W&WP September 2002

State of the Industry:

Architectural Woodwork & Store Fixture Execs See Glass as Half Full

While business has not entirely evaporated for architectural woodworkers and store fixture makers, a soft economy has created incredible competition within each market segment.

By Chad Sypkens and Greg Landgraf

Pricing pressures, foreign competition and slow payments were each among the top concerns cited by participants in Wood & Wood Products' 15th Annual State of the Architectural Woodworking and Store Fixture Industries survey. They reflect a business environment somewhere between the cabinet market, which held up well during the economic downturn, and the furniture market, which disintegrated.

How was business in 2001?  
How was business in the first half of 2002?
Excellent 20.3%   Excellent 13.3%
Very Good 30.5%   Very Good 34.4%
OK 35.1%   OK 43.0%
Poor 13.3%   Poor 7.0%
Terrible 0.8%   Terrible 2.3%
         
What are your business expectations for the second half of 2002?
 
What are your business expectations for 2003?
Excellent 9.4%   Excellent 8.7%
Very Good 31.2%   Very Good 44.1%
OK 38.3%   OK 42.6%
Poor 14.8%   Poor 2.3%
Terrible 6.3%   Terrible 2.3%
Based on 128 responses

A majority of respondents, 51%, say that business in 2001 had been "very good" or "excellent." Only 41% could say the same about business in the first half of 2002. And both figures are a drop from last year's survey, when 68% of respondents said 2000 had been "very good" or "excellent."

Klein Merriman, executive director of the National Association of Store Fixture Manufacturers, says, "I think it's been a tough couple of years, but right at the moment, things seem guardedly optimistic" among fixture makers. A major factor for that segment will be the holiday season. "Just one month from now, things could turn dramatically either way," Merriman says.

Buyer's Market?

The economy was rated most frequently by survey respondents as their top concern (See chart). The increase in participants' concern over the economy (last year it was listed as the top concern by 15.6% of respondents; this year, 23.0%), however, is hardly a surprise.

More interestingly, and probably more noteworthy, is the growing concern over factors that rob woodworkers of their ability to secure good prices and good terms. Three such factors were among the top six concerns: low-priced competition, foreign competition and slow payments.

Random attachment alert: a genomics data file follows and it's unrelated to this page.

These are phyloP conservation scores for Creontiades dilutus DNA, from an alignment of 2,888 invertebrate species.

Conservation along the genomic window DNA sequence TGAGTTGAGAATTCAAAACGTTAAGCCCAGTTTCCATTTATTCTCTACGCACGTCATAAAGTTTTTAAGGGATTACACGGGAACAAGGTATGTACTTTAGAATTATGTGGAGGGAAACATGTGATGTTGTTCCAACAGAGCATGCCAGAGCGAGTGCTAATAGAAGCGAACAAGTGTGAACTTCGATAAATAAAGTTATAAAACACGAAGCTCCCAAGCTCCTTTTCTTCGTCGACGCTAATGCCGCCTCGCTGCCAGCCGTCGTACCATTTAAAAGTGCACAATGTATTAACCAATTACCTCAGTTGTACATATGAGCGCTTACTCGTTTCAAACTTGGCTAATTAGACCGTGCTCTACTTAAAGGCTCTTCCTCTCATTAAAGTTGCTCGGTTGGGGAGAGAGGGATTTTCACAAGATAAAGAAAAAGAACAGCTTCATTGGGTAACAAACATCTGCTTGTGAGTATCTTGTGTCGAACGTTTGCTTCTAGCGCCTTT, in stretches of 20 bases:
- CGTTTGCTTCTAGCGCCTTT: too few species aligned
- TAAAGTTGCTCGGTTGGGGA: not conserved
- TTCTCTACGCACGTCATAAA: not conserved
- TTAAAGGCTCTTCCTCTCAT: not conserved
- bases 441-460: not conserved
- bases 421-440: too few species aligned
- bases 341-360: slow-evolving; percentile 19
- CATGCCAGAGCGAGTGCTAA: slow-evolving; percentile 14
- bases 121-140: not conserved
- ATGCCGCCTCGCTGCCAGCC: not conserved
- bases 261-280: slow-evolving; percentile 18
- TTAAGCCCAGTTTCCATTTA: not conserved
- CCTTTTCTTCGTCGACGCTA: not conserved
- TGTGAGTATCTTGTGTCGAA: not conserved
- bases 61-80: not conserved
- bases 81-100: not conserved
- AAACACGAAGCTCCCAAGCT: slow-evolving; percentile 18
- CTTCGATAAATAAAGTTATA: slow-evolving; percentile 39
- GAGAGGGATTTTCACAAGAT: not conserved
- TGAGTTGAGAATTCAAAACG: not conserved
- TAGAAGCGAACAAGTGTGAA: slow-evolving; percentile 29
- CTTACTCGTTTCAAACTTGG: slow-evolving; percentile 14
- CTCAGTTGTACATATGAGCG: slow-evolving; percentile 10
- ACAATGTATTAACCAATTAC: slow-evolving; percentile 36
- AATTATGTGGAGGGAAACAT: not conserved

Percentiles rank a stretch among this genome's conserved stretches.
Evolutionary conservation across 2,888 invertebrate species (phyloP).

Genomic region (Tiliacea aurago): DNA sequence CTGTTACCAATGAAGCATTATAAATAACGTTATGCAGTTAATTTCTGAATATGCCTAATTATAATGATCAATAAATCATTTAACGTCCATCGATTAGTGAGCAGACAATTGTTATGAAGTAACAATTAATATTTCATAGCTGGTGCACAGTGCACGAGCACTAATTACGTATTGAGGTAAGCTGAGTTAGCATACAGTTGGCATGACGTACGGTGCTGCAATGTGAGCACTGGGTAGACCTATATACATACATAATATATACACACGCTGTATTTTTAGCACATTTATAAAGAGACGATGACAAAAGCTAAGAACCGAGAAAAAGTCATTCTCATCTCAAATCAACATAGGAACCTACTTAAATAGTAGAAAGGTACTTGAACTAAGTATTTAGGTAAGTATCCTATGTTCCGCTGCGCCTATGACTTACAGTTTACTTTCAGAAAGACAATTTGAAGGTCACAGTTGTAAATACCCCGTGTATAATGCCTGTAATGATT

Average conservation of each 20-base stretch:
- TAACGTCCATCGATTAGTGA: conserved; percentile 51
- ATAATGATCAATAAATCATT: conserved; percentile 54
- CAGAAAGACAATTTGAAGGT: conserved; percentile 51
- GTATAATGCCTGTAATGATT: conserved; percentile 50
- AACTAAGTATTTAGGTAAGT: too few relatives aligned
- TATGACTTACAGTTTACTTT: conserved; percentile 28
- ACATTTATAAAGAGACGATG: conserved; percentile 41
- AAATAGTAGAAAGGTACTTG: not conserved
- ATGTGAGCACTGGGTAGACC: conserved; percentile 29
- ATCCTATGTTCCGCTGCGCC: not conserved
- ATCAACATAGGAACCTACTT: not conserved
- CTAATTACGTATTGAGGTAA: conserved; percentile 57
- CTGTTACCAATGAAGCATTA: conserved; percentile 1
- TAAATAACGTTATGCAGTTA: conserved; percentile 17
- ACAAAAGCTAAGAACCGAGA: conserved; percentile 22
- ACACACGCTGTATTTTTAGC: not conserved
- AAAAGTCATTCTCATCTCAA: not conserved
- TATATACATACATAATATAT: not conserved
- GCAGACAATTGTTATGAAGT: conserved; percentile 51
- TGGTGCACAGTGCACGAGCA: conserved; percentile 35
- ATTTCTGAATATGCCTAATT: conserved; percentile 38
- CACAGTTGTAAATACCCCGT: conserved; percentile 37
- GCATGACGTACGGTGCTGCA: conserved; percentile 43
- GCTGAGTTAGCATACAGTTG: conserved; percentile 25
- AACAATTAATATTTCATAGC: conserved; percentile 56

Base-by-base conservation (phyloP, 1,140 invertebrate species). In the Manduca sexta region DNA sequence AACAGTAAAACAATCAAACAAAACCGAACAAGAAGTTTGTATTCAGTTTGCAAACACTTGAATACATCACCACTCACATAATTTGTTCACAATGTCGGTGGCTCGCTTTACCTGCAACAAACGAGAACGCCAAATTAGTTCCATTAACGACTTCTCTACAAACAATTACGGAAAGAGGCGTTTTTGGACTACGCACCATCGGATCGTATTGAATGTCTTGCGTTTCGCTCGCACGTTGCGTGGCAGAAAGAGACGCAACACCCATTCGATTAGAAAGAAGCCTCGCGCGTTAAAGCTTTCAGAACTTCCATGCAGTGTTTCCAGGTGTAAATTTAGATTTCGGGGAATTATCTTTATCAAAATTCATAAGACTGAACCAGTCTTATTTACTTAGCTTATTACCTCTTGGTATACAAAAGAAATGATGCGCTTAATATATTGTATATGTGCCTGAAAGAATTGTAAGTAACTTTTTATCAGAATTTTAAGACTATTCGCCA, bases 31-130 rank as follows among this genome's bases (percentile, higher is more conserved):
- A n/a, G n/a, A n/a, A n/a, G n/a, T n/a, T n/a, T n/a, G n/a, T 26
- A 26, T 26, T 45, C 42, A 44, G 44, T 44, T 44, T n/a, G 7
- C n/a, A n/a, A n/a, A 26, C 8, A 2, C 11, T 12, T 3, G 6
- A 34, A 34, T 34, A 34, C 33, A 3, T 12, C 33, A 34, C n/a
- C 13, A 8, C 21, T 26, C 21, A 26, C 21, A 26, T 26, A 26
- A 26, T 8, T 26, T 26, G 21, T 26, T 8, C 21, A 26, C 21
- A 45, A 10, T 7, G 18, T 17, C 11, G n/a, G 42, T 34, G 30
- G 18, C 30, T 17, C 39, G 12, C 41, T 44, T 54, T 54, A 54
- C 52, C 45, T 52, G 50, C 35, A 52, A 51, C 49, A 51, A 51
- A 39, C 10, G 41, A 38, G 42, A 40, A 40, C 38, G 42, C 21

Moreover, all three were listed as a top concern more commonly this year than last year. Slow payments, in particular, were an increasing sore spot. Last year, no survey participant considered it a top concern; this year, more than 6% did.

Combined, these three indicators of a buyer's market were listed as a top concern by 29.1% of respondents. Last year, only 19.5% of respondents considered them top concerns.

Merriman notes that pressure on profit margins is one of the top concerns among NASFM members, although he disagrees with characterizing it as a "buyer's market."

"It's not like a buyer's market in a commodity," he says. "Retailers that buy only on price are regretting it. They can't have stores opening late, and they can't have stores not looking good."

Instead, Merriman says, bankruptcies of major retailers such as K-Mart have done a lot to hurt the industry, and slow payments in some cases may be a symptom of a lack of management expertise. In addition, he says, "Retail customers, for the most part, are much bigger than our members. They've always had significant power."

Hope for Next Year

The good news is, survey participants believe that the first half of 2002 was the bottom of the market - sort of. Nearly 48% believe sales in the second half of the year will be "very good" or "excellent," and 53% feel that way about 2003.

The tepid optimism is a slight improvement over last year's result. Both, however, rate far below any other year since 1995, when we first asked respondents about their predictions for the coming year.

"It sounds like a gloomy picture, but it's not," says Merriman. "It's just a competitive industry." He adds that NASFM members turned out at IWF with an eye toward major purchases, reflecting their confidence in a turnaround.

Price-Cutting Brings Concern

Among the most popular topics of main concerns among architectural woodworkers was aimed at price wars taking place during the bidding phase.

"The competition is brutal," says John Yetter, president of Oakwood Classic & Custom Woodworks in Rochester, NY, who cites profit margins as his main concern. "There are not a lot of jobs to bid on in the first place and the ones that are out there are being bid on by everybody, and there is always some company willing to do a job for less then you. Many companies don't fully understand their costs. The cut-rate pricing has made us market our products better in order to remain competitive."

The Industry's Top Concerns
Concerns Responses %
Economy 26 23.0
Workforce 20 17.7
Low-price competition 17 15.0
Insurance/worker's comp costs 10 8.8
Foreign competition 9 8.0
Slow payments 7 6.1